Celebrity chefs slammed for cooking up ‘fat-filled’ recipes
Their dishes may taste divine, but a new report has claimed that celebrity chefs such as Nigella Lawson and Gordon Ramsay are cooking up a recipe for heart disease, diabetes and obesity.india Updated: Mar 12, 2009 16:26 IST
Their dishes may taste divine, but a new report has claimed that celebrity chefs such as Nigella Lawson and Gordon Ramsay are cooking up a recipe for heart disease, diabetes and obesity.
A panel of dietary experts who assessed some of the most popular celebrity cookbooks criticized the chefs for serving up dishes high in saturated fat.
From analyses, judges found that many contained recipes with more than 100 per cent of the recommended daily amount of saturated fat in a single serving.
The study, carried out by The Fat Panel, an independent group of experts in areas such as nutrition, public health and pharmacy, found that the sticky toffee pudding by Gordon Ramsay accounted for 115 per cent.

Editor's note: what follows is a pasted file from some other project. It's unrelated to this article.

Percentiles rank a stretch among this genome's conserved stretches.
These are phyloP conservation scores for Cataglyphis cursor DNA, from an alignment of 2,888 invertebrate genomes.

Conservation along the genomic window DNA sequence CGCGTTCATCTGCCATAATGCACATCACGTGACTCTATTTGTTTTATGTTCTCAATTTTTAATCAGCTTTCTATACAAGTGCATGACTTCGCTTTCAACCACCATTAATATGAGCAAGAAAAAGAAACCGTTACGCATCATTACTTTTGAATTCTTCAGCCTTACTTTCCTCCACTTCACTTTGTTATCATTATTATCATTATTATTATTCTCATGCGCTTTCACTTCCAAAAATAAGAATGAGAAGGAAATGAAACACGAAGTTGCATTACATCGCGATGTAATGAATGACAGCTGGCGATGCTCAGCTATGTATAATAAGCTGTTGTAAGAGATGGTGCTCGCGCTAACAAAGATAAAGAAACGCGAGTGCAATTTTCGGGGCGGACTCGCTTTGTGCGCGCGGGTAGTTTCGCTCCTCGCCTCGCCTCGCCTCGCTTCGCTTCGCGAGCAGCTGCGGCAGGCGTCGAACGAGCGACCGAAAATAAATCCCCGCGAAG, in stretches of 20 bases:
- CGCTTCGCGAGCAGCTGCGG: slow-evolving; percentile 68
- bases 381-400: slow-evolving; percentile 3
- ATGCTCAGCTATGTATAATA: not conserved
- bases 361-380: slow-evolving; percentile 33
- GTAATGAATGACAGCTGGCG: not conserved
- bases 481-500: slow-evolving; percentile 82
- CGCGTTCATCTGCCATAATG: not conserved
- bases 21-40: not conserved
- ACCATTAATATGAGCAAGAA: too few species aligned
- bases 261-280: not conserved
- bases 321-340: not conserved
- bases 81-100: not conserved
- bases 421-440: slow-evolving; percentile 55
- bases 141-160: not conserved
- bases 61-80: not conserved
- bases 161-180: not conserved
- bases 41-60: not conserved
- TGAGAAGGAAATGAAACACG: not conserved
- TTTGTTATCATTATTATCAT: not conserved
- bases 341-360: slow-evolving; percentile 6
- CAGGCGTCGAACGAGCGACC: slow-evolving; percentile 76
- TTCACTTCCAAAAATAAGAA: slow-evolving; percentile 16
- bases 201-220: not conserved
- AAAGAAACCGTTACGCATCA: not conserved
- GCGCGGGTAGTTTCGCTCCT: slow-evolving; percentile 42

Nigella Lawson’s egg and bacon pie contained 84 per cent of a woman’s daily recommended amount of saturated fat, the study found.
The report said that while the dishes would be acceptable if they were consumed occasionally or as a treat, few people realized the potential health risks of eating such meals on daily basis.
The report suggested that making simple changes to the recipes could make a dramatic difference to their saturated fat content without affecting the flavour.
“Having a celeb chef treat is one thing, but eating these dishes as they stand regularly could bump up your saturated fat intake considerably. Many chefs are making headway in creating healthier dishes, but there is still some way to go. On average, we are each eating 20 per cent too much saturated fat,” The Telegraph quoted Sian Porter, a registered dietitian on The Fat Panel, as saying.
“Simple steps to cut down on the amount of saturated fat, such as adapting recipes by swapping less healthy ingredients and using healthier cooking methods, could potentially save thousands of lives and years of living with heart disease,” the expert added.